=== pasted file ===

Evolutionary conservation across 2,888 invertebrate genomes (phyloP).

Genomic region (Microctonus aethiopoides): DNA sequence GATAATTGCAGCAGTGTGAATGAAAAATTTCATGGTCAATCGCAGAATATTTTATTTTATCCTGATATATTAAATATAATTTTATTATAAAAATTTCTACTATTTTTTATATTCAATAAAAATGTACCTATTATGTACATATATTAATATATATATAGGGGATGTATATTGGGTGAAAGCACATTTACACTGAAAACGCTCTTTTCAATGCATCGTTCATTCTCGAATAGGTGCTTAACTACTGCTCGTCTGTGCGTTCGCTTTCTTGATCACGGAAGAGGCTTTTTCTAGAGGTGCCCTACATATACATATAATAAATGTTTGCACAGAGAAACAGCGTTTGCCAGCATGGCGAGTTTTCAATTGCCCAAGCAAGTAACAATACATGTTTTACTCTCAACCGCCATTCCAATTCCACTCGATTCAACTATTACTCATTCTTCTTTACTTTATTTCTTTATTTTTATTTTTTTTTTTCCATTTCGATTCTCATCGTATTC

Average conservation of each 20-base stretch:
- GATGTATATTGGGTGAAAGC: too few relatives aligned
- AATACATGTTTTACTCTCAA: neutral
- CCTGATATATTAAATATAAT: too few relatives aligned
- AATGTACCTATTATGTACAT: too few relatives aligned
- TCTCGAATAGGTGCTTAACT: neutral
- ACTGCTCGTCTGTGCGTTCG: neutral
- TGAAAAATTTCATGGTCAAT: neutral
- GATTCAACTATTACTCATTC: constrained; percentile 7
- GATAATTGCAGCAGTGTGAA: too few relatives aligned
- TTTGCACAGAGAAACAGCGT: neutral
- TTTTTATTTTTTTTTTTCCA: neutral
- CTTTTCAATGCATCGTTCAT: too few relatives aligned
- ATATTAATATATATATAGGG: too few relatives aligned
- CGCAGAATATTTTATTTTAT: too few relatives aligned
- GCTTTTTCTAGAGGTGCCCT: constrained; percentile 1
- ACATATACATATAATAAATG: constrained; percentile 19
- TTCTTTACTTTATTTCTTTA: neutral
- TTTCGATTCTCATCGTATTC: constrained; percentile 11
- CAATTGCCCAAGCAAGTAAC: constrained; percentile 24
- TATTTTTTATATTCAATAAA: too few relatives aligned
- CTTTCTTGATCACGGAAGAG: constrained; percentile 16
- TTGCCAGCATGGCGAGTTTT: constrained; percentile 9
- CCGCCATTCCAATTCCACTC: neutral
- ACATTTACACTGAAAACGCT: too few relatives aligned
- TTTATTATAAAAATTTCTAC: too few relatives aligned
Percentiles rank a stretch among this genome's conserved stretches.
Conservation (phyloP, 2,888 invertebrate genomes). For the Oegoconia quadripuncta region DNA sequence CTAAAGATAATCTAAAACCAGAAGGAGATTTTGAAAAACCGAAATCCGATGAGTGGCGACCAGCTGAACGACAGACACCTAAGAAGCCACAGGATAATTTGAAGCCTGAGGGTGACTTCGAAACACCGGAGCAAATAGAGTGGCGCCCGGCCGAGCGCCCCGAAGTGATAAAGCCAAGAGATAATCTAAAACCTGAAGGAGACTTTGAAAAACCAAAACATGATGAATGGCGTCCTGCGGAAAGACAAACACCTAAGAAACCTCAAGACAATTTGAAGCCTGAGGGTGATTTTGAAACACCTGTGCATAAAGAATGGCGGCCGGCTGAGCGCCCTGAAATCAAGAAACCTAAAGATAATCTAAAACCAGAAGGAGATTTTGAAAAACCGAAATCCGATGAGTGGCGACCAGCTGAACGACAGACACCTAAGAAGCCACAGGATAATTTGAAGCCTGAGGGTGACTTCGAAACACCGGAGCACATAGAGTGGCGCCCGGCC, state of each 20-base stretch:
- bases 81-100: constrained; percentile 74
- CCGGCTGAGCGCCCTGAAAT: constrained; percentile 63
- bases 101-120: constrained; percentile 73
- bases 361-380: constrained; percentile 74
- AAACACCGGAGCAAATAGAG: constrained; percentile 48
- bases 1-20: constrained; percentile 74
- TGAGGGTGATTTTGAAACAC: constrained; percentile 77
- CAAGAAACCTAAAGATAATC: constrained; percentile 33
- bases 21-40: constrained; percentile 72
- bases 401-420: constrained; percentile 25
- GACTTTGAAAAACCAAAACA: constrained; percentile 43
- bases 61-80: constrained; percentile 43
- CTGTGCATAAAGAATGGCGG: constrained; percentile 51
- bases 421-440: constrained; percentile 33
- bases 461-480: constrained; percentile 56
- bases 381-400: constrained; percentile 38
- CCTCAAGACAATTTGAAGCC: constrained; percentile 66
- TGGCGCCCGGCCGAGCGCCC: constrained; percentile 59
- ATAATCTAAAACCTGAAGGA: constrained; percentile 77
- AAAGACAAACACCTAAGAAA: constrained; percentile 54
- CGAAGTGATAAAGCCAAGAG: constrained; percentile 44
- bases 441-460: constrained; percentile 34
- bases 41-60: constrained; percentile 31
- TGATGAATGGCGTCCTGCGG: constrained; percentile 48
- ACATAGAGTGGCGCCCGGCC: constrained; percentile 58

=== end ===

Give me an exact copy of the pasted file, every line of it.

Evolutionary conservation across 2,888 invertebrate genomes (phyloP).

Genomic region (Microctonus aethiopoides): DNA sequence GATAATTGCAGCAGTGTGAATGAAAAATTTCATGGTCAATCGCAGAATATTTTATTTTATCCTGATATATTAAATATAATTTTATTATAAAAATTTCTACTATTTTTTATATTCAATAAAAATGTACCTATTATGTACATATATTAATATATATATAGGGGATGTATATTGGGTGAAAGCACATTTACACTGAAAACGCTCTTTTCAATGCATCGTTCATTCTCGAATAGGTGCTTAACTACTGCTCGTCTGTGCGTTCGCTTTCTTGATCACGGAAGAGGCTTTTTCTAGAGGTGCCCTACATATACATATAATAAATGTTTGCACAGAGAAACAGCGTTTGCCAGCATGGCGAGTTTTCAATTGCCCAAGCAAGTAACAATACATGTTTTACTCTCAACCGCCATTCCAATTCCACTCGATTCAACTATTACTCATTCTTCTTTACTTTATTTCTTTATTTTTATTTTTTTTTTTCCATTTCGATTCTCATCGTATTC

Average conservation of each 20-base stretch:
- GATGTATATTGGGTGAAAGC: too few relatives aligned
- AATACATGTTTTACTCTCAA: neutral
- CCTGATATATTAAATATAAT: too few relatives aligned
- AATGTACCTATTATGTACAT: too few relatives aligned
- TCTCGAATAGGTGCTTAACT: neutral
- ACTGCTCGTCTGTGCGTTCG: neutral
- TGAAAAATTTCATGGTCAAT: neutral
- GATTCAACTATTACTCATTC: constrained; percentile 7
- GATAATTGCAGCAGTGTGAA: too few relatives aligned
- TTTGCACAGAGAAACAGCGT: neutral
- TTTTTATTTTTTTTTTTCCA: neutral
- CTTTTCAATGCATCGTTCAT: too few relatives aligned
- ATATTAATATATATATAGGG: too few relatives aligned
- CGCAGAATATTTTATTTTAT: too few relatives aligned
- GCTTTTTCTAGAGGTGCCCT: constrained; percentile 1
- ACATATACATATAATAAATG: constrained; percentile 19
- TTCTTTACTTTATTTCTTTA: neutral
- TTTCGATTCTCATCGTATTC: constrained; percentile 11
- CAATTGCCCAAGCAAGTAAC: constrained; percentile 24
- TATTTTTTATATTCAATAAA: too few relatives aligned
- CTTTCTTGATCACGGAAGAG: constrained; percentile 16
- TTGCCAGCATGGCGAGTTTT: constrained; percentile 9
- CCGCCATTCCAATTCCACTC: neutral
- ACATTTACACTGAAAACGCT: too few relatives aligned
- TTTATTATAAAAATTTCTAC: too few relatives aligned
Percentiles rank a stretch among this genome's conserved stretches.
Conservation (phyloP, 2,888 invertebrate genomes). For the Oegoconia quadripuncta region DNA sequence CTAAAGATAATCTAAAACCAGAAGGAGATTTTGAAAAACCGAAATCCGATGAGTGGCGACCAGCTGAACGACAGACACCTAAGAAGCCACAGGATAATTTGAAGCCTGAGGGTGACTTCGAAACACCGGAGCAAATAGAGTGGCGCCCGGCCGAGCGCCCCGAAGTGATAAAGCCAAGAGATAATCTAAAACCTGAAGGAGACTTTGAAAAACCAAAACATGATGAATGGCGTCCTGCGGAAAGACAAACACCTAAGAAACCTCAAGACAATTTGAAGCCTGAGGGTGATTTTGAAACACCTGTGCATAAAGAATGGCGGCCGGCTGAGCGCCCTGAAATCAAGAAACCTAAAGATAATCTAAAACCAGAAGGAGATTTTGAAAAACCGAAATCCGATGAGTGGCGACCAGCTGAACGACAGACACCTAAGAAGCCACAGGATAATTTGAAGCCTGAGGGTGACTTCGAAACACCGGAGCACATAGAGTGGCGCCCGGCC, state of each 20-base stretch:
- bases 81-100: constrained; percentile 74
- CCGGCTGAGCGCCCTGAAAT: constrained; percentile 63
- bases 101-120: constrained; percentile 73
- bases 361-380: constrained; percentile 74
- AAACACCGGAGCAAATAGAG: constrained; percentile 48
- bases 1-20: constrained; percentile 74
- TGAGGGTGATTTTGAAACAC: constrained; percentile 77
- CAAGAAACCTAAAGATAATC: constrained; percentile 33
- bases 21-40: constrained; percentile 72
- bases 401-420: constrained; percentile 25
- GACTTTGAAAAACCAAAACA: constrained; percentile 43
- bases 61-80: constrained; percentile 43
- CTGTGCATAAAGAATGGCGG: constrained; percentile 51
- bases 421-440: constrained; percentile 33
- bases 461-480: constrained; percentile 56
- bases 381-400: constrained; percentile 38
- CCTCAAGACAATTTGAAGCC: constrained; percentile 66
- TGGCGCCCGGCCGAGCGCCC: constrained; percentile 59
- ATAATCTAAAACCTGAAGGA: constrained; percentile 77
- AAAGACAAACACCTAAGAAA: constrained; percentile 54
- CGAAGTGATAAAGCCAAGAG: constrained; percentile 44
- bases 441-460: constrained; percentile 34
- bases 41-60: constrained; percentile 31
- TGATGAATGGCGTCCTGCGG: constrained; percentile 48
- ACATAGAGTGGCGCCCGGCC: constrained; percentile 58